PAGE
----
But Credible Likeable Superstar Role Model is a show by women and about women, though not necessarily for women. I was also looking for shows which were performed by women without being specifically about women, and those were harder to find. Juliette Burton’s sensitive, startling and very sweet When I Grow Up drew a careful and clever balance between comedy and naked self-confession and was another standout for me, and it made me wonder whether women are drawn more both to telling stories rather than jokes, and to allowing themselves to be utterly vulnerable; to letting the barrier of “character” drop and telling us their deepest secrets. I can think of male comedians who talk in a genuine way about their insecurities in a non-comedy context, but only a couple (Simon Amstell, Rob Delaney) who incorporate them into their stand-up routines. At the end of her show Juliette offered everyone in the audience a hug, which felt entirely fitting and appropriate, because we’d spent sixty minutes getting to know her, rather than a version of her developed for comic effect.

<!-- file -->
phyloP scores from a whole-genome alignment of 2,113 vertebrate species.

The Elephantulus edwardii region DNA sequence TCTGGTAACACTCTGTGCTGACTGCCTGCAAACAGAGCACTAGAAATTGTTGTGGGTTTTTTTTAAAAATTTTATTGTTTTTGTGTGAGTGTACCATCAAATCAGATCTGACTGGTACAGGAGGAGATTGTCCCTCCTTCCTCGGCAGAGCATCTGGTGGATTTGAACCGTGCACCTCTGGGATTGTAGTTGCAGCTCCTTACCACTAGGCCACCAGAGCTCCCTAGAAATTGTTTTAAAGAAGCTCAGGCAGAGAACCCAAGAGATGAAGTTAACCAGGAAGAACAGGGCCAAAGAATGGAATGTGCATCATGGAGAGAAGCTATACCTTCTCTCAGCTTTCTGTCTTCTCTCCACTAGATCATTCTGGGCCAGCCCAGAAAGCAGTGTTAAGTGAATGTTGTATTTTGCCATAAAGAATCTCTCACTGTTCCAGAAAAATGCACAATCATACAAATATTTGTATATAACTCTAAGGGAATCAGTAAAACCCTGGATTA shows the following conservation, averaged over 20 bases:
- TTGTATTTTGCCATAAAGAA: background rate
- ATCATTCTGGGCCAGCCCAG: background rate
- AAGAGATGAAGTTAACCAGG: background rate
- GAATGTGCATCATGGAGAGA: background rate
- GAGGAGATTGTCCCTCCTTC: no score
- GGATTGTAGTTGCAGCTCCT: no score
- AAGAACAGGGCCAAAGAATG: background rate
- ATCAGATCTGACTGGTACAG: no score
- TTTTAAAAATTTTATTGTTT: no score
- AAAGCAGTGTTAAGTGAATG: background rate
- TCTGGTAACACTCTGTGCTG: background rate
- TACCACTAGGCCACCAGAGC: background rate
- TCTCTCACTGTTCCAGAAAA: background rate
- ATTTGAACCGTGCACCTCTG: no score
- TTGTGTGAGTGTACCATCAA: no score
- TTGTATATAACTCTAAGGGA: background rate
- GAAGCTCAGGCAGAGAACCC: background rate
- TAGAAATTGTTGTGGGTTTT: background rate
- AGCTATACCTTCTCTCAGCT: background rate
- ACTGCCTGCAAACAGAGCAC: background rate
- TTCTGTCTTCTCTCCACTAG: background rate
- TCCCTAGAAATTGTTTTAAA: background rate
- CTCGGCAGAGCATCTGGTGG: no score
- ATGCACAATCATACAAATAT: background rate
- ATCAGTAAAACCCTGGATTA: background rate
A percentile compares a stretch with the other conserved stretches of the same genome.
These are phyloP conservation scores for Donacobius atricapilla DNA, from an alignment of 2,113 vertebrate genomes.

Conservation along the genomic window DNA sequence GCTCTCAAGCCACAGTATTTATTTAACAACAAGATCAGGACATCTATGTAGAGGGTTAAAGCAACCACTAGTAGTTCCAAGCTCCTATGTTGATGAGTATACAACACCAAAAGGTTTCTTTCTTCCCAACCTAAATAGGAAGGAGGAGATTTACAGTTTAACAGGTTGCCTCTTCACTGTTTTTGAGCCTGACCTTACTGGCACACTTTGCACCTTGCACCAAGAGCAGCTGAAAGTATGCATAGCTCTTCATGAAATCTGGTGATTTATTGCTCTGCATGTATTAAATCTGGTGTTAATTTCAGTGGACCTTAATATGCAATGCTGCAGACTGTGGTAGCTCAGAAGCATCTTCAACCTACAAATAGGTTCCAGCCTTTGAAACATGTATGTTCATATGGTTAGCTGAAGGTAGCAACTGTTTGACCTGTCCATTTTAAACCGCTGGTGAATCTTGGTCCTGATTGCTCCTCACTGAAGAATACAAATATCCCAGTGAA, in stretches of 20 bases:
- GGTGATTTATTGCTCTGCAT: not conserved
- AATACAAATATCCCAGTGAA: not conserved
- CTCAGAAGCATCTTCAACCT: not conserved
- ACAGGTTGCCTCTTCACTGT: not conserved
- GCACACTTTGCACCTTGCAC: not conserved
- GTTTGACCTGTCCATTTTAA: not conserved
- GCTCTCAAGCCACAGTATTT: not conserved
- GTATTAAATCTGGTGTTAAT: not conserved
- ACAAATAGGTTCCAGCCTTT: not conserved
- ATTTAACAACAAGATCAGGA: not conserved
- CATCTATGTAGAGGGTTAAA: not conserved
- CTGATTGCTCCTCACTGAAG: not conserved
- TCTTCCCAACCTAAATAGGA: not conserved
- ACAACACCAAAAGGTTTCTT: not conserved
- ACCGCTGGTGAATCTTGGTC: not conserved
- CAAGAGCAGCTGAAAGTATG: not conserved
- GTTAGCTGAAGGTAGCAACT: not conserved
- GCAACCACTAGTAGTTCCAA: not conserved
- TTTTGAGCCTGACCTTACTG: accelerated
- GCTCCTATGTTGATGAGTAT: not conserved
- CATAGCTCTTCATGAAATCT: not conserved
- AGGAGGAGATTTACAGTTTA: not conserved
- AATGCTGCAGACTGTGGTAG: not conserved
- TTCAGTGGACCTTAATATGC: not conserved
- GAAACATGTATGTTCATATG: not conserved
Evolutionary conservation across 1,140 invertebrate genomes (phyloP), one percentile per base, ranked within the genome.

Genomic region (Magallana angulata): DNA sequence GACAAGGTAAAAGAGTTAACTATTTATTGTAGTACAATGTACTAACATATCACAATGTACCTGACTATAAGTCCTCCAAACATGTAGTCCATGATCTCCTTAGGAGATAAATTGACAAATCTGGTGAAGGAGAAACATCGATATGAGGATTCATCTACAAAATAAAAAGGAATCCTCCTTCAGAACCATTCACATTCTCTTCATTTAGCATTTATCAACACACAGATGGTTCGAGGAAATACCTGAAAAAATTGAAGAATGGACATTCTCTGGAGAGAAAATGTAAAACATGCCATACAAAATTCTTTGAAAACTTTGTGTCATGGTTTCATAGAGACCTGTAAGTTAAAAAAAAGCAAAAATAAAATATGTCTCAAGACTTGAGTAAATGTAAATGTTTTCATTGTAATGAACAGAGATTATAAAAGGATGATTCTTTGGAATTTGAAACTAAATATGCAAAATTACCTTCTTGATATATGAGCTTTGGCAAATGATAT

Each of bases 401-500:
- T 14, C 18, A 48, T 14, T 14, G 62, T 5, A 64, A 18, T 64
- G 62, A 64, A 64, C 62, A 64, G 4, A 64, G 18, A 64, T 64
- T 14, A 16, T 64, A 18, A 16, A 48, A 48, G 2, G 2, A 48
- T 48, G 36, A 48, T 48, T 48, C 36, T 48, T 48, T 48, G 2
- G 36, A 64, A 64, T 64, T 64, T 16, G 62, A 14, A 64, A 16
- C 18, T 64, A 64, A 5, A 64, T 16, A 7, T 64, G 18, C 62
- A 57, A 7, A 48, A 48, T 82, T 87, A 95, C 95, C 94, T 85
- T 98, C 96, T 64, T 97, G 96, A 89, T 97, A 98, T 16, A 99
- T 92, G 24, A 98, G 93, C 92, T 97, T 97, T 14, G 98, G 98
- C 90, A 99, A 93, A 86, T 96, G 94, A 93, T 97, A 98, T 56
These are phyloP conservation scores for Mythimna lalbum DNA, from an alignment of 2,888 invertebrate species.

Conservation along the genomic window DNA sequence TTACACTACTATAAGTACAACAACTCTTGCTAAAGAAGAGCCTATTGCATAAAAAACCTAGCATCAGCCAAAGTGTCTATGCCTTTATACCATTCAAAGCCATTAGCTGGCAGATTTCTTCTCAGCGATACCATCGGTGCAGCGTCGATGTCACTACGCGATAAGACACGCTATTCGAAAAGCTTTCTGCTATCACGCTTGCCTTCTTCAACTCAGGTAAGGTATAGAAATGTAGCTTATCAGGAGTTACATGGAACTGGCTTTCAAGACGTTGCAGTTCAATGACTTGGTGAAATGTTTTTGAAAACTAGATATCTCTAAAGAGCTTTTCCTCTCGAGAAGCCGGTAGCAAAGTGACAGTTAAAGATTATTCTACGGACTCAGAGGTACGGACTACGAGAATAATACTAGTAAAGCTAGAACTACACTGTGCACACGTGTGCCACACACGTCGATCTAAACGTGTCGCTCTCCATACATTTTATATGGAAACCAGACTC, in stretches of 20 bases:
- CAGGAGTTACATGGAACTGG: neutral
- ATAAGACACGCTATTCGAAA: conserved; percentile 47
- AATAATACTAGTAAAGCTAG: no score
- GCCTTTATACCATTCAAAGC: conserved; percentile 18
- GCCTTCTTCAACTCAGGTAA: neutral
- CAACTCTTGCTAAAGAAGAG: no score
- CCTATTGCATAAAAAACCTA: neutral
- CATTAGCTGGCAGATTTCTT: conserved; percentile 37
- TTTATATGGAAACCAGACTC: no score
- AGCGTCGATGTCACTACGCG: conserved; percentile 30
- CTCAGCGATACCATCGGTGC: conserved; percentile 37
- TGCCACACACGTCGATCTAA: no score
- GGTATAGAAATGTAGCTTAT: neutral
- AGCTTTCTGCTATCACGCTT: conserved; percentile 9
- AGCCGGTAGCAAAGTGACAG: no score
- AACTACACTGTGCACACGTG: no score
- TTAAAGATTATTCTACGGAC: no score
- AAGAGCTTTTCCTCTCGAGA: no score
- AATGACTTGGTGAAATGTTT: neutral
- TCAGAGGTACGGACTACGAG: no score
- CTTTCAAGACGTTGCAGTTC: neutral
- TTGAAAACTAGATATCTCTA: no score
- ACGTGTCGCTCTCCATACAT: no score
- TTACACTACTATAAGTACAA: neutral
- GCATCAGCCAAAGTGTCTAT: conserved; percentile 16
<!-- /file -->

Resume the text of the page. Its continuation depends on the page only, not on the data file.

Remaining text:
But then, neither Bryony’s nor Juliette’s shows are traditional stand-up. I needed to find women telling jokes, and one of the best tellers of jokes around is Claudia O’Doherty, whose show is both technically adept and raucously funny and doesn’t rely on anything apart from her own skill. Seeing Claudia bring a packed house down reminded me that minority groups, (like, for instance, women in comedy) don’t do themselves any favours by focusing their material exclusively inwards. The funniest jokes work on recognition, so you need to be able to speak to your whole audience, not just a segment of it (which is also why one of the quickest ways of turning me off is to tell lots of jokes about what it’s like being a parent; a thing both male and female comedians seem to sometimes do quite a lot of).